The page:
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Access to information is fundamental to improving the rule of law in Cambodia, as it provides the knowledge that is necessary for individuals to assert their legal rights and improve their social outcomes. This is particularly pertinent in Cambodia’s microfinance industry where the general population is inexperienced with financial institutions and largely unaware of their consumer rights. The risk of marginalisation, economic hardship and rights abuses occurring in this industry is especially pronounced, as the majority of Cambodia’s microfinance consumers are either women or people from rural areas.
In recent years, microfinance in Cambodia has expanded to comprise 37 licensed microfinance institutions (MFIs) and 2 rural credit operators, who serve 988,428 accounts that amount to a gross outstanding portfolio of USD $1.2 billion. While research suggests that microfinance has impacted 3,878,618 Cambodian people, over-indebtedness remains high because people are either unaware of their legal rights or are confused by their financial and legal obligations due to inexperience. In a similar vein, the United Nations Development Business (UNDB) has also warned that the country’s poor are vulnerable to microfinance indebtedness during a crisis and requested that the industry provide greater advice on microfinance products.
By improving access to readily understandable information on microfinance and related laws and regulations in Cambodia, society will be better able to achieve a fair and equitable economic landscape in which human development can prosper.
Ignorance of the law often leads to individuals and communities failing to assert their legal rights and can lead to increased vulnerability to abuse of rights, corruption and an unhealthy economic environment. Universal access to the law and increased knowledge of rights, obligations and regulatory frameworks is an essential component of a fair and equitable society in which democratic governance and a fair and responsible financial community can flourish.
The Microfinance Consumer Rights Project project aims to provide legal and regulatory resources presented in an accessible way and targeted primarily at consumers. The information to be disseminated will be gathered and presented on an easy to access website page and then presented to a range of consumers at a series of roadshows. All information will be reproduced in the form of fact sheets and information leaflets that will be distributed to participants at each of the roadshows. The information will be geared towards providing consumer advice to ensure that citizens have the requisite knowledge to make informed decisions when taking out personal finance; the information will include topics such as laws, regulations, credit scores, how to access credit information and available avenues of recourse in the event that the incorrect credit information has been recorded.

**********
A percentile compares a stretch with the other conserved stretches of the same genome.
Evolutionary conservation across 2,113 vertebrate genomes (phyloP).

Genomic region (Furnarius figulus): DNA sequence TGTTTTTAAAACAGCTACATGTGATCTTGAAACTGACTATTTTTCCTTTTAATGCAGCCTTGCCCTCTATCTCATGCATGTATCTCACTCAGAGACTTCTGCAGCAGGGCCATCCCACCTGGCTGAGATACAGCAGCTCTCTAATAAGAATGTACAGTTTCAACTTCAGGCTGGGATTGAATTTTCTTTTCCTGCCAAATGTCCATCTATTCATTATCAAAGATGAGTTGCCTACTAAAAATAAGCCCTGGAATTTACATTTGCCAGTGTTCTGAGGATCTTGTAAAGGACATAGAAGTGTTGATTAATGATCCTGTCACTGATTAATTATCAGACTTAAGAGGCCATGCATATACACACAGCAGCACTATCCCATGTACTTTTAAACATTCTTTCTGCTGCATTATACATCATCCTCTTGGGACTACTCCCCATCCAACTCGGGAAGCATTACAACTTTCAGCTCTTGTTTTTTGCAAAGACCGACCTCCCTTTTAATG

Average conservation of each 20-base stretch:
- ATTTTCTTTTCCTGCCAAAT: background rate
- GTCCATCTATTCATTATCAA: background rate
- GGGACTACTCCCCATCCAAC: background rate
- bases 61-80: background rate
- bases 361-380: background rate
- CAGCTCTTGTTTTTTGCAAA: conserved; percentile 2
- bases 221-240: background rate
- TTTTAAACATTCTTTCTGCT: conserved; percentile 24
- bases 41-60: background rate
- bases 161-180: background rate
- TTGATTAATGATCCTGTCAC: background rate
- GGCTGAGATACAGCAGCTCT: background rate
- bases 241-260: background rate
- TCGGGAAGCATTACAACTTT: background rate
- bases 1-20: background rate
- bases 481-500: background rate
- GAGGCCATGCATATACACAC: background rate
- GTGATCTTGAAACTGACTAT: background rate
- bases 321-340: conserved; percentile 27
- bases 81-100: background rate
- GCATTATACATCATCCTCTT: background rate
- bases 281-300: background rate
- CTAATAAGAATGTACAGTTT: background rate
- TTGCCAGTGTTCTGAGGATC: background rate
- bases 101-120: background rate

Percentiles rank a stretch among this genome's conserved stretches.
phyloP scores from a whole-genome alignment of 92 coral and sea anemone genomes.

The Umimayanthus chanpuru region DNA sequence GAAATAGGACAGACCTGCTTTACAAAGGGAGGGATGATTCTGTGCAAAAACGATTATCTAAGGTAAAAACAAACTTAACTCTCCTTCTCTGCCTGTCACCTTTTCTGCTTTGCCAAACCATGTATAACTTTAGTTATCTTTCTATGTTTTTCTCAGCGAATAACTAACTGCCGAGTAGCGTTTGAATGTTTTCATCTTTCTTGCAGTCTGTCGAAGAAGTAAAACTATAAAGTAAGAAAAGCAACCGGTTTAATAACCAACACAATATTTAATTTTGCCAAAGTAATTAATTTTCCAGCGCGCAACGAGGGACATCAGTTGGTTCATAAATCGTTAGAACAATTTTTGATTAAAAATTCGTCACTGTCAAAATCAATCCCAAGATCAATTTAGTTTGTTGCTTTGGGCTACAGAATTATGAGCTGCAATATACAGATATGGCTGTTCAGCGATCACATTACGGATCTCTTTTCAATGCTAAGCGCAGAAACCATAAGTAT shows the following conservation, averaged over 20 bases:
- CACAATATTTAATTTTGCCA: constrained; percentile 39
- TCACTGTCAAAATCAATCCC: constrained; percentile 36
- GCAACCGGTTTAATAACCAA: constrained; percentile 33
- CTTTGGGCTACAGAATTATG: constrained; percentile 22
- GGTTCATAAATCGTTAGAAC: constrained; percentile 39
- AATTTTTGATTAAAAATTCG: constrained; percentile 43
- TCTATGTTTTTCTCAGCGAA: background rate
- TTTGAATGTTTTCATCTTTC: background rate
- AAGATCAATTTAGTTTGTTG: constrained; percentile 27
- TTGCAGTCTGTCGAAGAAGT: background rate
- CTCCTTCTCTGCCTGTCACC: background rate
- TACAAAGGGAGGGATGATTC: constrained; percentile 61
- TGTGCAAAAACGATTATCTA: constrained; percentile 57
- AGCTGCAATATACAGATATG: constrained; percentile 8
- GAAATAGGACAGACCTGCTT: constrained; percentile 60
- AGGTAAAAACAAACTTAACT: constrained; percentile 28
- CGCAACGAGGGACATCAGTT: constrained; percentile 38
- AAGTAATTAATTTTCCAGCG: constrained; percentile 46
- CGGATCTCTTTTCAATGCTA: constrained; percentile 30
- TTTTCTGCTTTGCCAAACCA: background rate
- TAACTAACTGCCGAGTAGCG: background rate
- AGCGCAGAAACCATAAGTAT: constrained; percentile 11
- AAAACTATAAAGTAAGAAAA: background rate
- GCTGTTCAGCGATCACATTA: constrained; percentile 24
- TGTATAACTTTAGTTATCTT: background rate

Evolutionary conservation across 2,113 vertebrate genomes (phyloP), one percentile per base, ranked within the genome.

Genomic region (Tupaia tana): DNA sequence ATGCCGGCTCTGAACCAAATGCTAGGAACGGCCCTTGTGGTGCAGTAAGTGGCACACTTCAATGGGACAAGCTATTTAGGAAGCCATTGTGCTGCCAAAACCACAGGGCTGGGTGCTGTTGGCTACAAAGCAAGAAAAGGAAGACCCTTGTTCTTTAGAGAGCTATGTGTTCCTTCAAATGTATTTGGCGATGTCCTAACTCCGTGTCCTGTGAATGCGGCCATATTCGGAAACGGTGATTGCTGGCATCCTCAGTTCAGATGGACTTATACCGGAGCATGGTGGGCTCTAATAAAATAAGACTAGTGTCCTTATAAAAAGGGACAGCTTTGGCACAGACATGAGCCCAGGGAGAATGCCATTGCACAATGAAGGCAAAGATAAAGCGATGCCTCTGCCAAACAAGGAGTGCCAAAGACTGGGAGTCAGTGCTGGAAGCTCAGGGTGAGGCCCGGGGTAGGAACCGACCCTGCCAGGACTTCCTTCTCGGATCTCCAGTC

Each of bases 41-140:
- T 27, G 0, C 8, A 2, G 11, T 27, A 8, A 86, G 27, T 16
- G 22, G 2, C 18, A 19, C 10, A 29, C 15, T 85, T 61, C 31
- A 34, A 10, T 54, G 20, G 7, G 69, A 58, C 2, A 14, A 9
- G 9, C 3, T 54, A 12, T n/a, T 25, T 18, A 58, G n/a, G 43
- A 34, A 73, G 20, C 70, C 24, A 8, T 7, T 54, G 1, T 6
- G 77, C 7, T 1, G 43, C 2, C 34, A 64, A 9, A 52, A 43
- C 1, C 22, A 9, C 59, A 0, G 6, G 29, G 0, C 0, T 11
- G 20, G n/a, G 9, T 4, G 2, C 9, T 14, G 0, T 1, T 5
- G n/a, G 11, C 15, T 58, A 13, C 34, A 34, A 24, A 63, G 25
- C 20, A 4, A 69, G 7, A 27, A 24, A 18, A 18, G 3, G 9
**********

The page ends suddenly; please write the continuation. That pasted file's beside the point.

Destination Justice has past experience in researching and disseminating legal and regulatory information; we have already launched a website that functions as a database for Cambodian laws and regulations (for more information, visit www.chbab.net). With a skilled in-house IT background and an experienced set of international and Cambodian researchers, Destination Justice is able to provide a useful, unique platform from which to build the roadshows.
Objectives: In order to foster an environment of sustainable and socially responsible investment and growth, the project aims to increase public awareness of the nature of microfinance and consumer rights and, in turn, improve the service level in the industry. The project aims to provide a useful educational service to citizens who live in provincial areas and, as such, may not have access to the internet, as well as making the educational material available online for those who are able to access it.